There are three engines to choose from, starting with the 1.6 i-DTEC diesel with 118bhp. Performance is flat below 1500rpm and a bit of effort is required to get the best out of it at speed. There’s also a twin-turbo version of the 1.6 with 158bhp, which is much more lively, pulling well from 2000rpm There's also a 2.0-litre petrol, which is willing, but not as gutsy as the diesels.
All engines come with a six-speed manual gearbox as standard, while a nine-speed automatic is available on the more powerful diesel and a five-speed auto can be added to the 2.0-litre petrol. The petrol’s auto 'box feels slow and dated compared with the latest offerings from rival manufacturers, but the nine-speeder is impressive.
The more powerful diesel and petrol can be specced with two- or four-wheel drive, but the base diesel comes with just two-wheel drive.
Honda CR-V ride comfort
The CR-V is more comfort-oriented than some of its rivals, with comparatively soft suspension. It delivers up to a point, and the CR-V’s ride is generally forgiving over small bumps and potholes.
Unfortunately the car shimmies around on patched-up surfaces at all speeds, and over larger bumps and around bends the rather slack body control means that the CR-V can feel rather wallowy.
Higher-spec models have larger alloy wheels that add a marginally firmer edge to the ride than S and SE versions.
Honda CR-V handling
The CR-V handles well enough and provides plenty of grip, whether you’re driving a front- or four-wheel-drive model. All models feel secure and stable through corners, but the soft suspension means there’s more body lean than you get with many rivals, which can be unnerving if you enter a bend too quickly.
The steering is light, which makes the CR-V very easy to park, but it’s rather short of feel at speed.
Honda CR-V refinement
The CR-V is generally civilised. Occupants are well isolated from tyre and suspension noise, and although wind noise can build up around the chunky door mirrors, it’s never loud enough to get on your nerves. The CR-V isn’t as refined as a Volvo XC60 or BMW X3, however. The diesel engines stay reasonably hushed, only getting raucous if you rev them hard, although there’s a light buzz at the pedals even at more moderate engine speeds. However, the petrol engine is boomy when worked hard.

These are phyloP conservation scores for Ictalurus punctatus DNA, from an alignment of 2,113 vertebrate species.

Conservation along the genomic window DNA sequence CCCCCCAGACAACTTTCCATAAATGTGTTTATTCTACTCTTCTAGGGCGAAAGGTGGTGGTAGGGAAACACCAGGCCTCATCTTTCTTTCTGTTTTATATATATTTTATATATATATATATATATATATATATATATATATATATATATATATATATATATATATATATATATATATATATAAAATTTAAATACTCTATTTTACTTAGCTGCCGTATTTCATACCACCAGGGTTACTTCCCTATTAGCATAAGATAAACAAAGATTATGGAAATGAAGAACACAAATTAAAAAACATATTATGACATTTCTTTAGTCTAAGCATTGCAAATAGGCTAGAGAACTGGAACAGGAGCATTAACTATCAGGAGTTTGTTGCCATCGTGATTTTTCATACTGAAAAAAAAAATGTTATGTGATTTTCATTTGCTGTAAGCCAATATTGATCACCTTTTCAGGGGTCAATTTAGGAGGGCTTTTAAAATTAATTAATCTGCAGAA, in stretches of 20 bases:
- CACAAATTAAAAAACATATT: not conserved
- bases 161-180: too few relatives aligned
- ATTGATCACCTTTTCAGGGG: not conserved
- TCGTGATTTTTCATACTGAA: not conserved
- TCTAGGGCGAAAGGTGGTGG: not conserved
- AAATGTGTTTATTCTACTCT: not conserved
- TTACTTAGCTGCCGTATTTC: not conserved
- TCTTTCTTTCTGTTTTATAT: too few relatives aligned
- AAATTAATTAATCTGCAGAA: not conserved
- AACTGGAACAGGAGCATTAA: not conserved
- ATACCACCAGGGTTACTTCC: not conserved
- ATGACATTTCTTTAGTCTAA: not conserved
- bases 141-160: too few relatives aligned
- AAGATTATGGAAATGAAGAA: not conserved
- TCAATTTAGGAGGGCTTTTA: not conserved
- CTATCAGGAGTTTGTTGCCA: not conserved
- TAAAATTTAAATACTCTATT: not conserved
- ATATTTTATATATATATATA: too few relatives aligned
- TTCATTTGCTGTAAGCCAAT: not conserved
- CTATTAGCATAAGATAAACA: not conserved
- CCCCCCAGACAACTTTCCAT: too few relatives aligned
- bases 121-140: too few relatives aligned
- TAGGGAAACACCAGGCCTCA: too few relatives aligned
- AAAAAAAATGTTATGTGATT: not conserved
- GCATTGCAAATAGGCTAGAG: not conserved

The front-wheel-drive versions have a sweeter manual gearshift than the four-wheel-drive cars, while the five-speed automatic gives rather clunky shifts. The nine-speed auto is a gem, though.
This diesel engine delivers very impressive – if not quite class-leading – fuel economy and CO2 emissions. Once you’ve overcome a bit of inertia at low revs there’s decent oomph on the move; refinement is pretty good as long as you keep the engine in its comfort zone. Front-wheel drive and a six-speed manual gearbox are your only transmission options.
1.6 i-DTEC 160
If outright cost isn’t too much of a worry, this is the CR-V engine to go for. Four-wheel drive comes as standard and there’s a choice of a six-speed manual or nine-speed automatic gearbox - the latter being our choice. Performance is strong and there’s not much difference between the manual and automatic on emissions and economy. Refinement is also impressive.
This is the only petrol engine that’s available for the CR-V. Performance is fine if you’re prepared to put a bit of work in but it does get rather boomy when pushed. Front- and four-wheel drive versions are available, depending on trim. A six-speed manual gearbox is standard, while a five-speed is an option for four-wheel-drive models. Fuel economy and CO2 emissions aren’t great, and there’s very little difference between manual and automatic versions. This the cheapest way into the CR-V range and makes most sense for buyers that won’t cover many miles.